Mountain-biking, Central Coast & Berowra and Climbing, Berowra 25/08/12

I must confess, there was no climbing done by myself this weekend (though I did belay D up some climbs, and had an interesting moment of possible personal protective equipment failure; more on that later). Having bought new mountain bikes recently, D and I have a mission: find trails. Ride them.

Saturday morning, I drove North to have breakfast with my folks, and to go out riding with them. This is no mean feat; they don’t mountain bike, but they do go on fairly long touring trips, from Brisbane most of the way down to Sydney, or around South Australia (~12-1300km each). Their trip blogs are here:

http://www.crazyguyonabike.com/doc/?o=1&doc_id=9006&v=JA

and

http://www.crazyguyonabike.com/doc/?o=1&doc_id=10866&v=Iw

…So I think it’s reasonable to say that they are probably fitter than I am, and their endurance for uncomfortable bike seats must be atmospheres higher than mine (their padded pants probably help).

After a sumptuous breakfast, many hugs and admiration of my lovely new Jamus X3 mountain bike, we piled into the car and headed out to a reserve, ending up at Katandra, which showcases a lovely view of the ocean out over Terrigal.

We started off down the narrow tracks which lead to the main fire trails; in Australia these run through most reserves along the ridges and down through valleys, to allow fire-fighter access when bushfires occur, and are fantastic places to walk, cycle or ride a horse along, assuming you are prepared to meet all three such locomotives on your stroll.

For a large section of ridge-top, the track from Katandra to Rumbalara is wide, 4WD-friendly space, fairly easy to cycle on. Further along, past the trig station, the track narrowed, and became littered with rocks sprouting from the ground like broken, rounded teeth. This was where my new pocket rocket came into its own, and I can honestly admit to shouting things like, “Wooohooooooooo–!” as it pogo’d its way down the narrow track, the shocks absorbing foot-high impacts beautifully (of course I aimed for the rocks, what else was there to launch from?).

Further along we needed to push the bikes, and still further, it became necessary to carry them up the steep section of steps, before cycling out along another obstacle-littered section of track, to reach the tarmac at the top of Rumbalara Reserve, after which Dad took me off down some kind of rabbit-trail, where rocks on the track were not so much a problem as seeing the track at all. Too much city riding, methinks.

We turned around and cycled home, where I narrowly escaped being mummified through sheer photo-quantity that the parents wished to show me of their recent South Australia trip.

“You can show me as many photos as you like,” I finally caved, “But you have half an hour in which to do so.” Ten minutes later, D called me to meet at Berowra, and I made my escape, with some photo-obligation time still pending.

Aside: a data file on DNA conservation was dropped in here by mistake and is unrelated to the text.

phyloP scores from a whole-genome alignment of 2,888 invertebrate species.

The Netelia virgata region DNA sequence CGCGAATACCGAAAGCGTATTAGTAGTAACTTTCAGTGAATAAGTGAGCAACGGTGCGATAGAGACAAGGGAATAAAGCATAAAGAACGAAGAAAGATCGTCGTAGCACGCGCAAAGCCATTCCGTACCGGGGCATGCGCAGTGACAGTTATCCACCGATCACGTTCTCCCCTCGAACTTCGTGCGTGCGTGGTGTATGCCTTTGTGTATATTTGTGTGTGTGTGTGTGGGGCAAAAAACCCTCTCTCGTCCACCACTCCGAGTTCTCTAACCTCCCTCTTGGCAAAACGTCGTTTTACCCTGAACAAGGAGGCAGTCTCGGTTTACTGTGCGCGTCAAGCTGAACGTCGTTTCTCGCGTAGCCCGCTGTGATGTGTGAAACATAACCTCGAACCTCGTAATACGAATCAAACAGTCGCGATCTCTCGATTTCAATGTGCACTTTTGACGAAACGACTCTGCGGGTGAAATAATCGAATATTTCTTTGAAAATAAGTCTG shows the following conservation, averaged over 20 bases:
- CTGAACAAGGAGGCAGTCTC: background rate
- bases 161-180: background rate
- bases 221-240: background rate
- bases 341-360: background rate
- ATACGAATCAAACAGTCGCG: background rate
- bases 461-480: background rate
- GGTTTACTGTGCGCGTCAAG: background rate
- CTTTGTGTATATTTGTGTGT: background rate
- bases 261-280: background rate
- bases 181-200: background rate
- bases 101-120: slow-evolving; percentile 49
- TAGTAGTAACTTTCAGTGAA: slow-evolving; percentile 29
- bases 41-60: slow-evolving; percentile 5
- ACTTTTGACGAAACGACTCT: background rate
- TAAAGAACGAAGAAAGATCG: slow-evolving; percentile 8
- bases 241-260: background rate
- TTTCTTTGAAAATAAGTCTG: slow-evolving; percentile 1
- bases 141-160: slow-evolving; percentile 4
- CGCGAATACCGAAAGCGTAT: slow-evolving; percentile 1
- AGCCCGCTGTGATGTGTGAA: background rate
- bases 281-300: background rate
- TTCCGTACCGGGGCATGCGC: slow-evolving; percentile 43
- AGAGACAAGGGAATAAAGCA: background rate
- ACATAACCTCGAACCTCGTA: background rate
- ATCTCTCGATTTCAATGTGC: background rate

Yes, Berowra of last weeks’ climbing.

Image

Ladder of Gloom, Berowra. If we climbed in horror movies, this toothy maw would snap shut on us as we went up it…

However, D and I were not there to climb. Not yet. Instead, we found a trail ride which looped around with a view across to the Mt. Ku-ring-gai climbing area, and huffed our way up slopes made of ball-bearings, fist-sized lumps of vaguely spherical sandstone.

At the end of this ride, I was pretty knackered, and was happy to belay D up a few climbs (he still had plenty of energy) at the Berowra crag, skipping up the Ladder of Gloom, and up another climb just around the corner from it, which he made look easy and desirable.

While he was safetied in and organising up the of the route, I happened to notice that there was an odd ridge in the top of the locking biner that I belay off. What the…?

No sense in worrying D… I grabbed a non-locker from my harness, and clipped that through the belay device, just in case of system failure on the way down, and told him when he was safely back at ground level.

I’ve since had a PPE-knowledgeable friend check it out for me, and it was judged that the faint ridge was a result of the cold-forging extrusion process, as there was a corresponding one on the base of the biner also. However… I’ve retired it, seeing as it is probably over a decade old.

Following that moment of excitement, we headed inland towards St. Albans, a lovely little valley where we were going to do a 40km cycle loop the following day, staying the night at the old sandstone pub…

ImageD most of the way up Ladder of Gloom, one leg fully inside the teeth…

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About K.L. Webber

K.L. is a reading, writing, photography and rock-climbing enthusiast, who is enjoying as many facets as possible of eudaimonia, or the good life. It may involve finally making a successful sauerkraut. Until K.L. is able to get a dog, the main form of pet interaction is taking their mountain bike out for cycles. Check out more of K.L.'s work at: www.womenonadventure.net https://www.amazon.com.au/Fall-Peter-Pan-Neverland-Chronicles-K-L-Webber/dp/B00PD8LVPW/ref=sr_1_1?ie=UTF8&qid=1486377832&sr=8-1&keywords=fall+of+peter+pan https://www.amazon.com.au/Loaded-Brush-Collected-Poetry-K-L-Webber/dp/B00LP3UKDI/ref=sr_1_1?ie=UTF8&qid=1486377846&sr=8-1&keywords=loaded+brush
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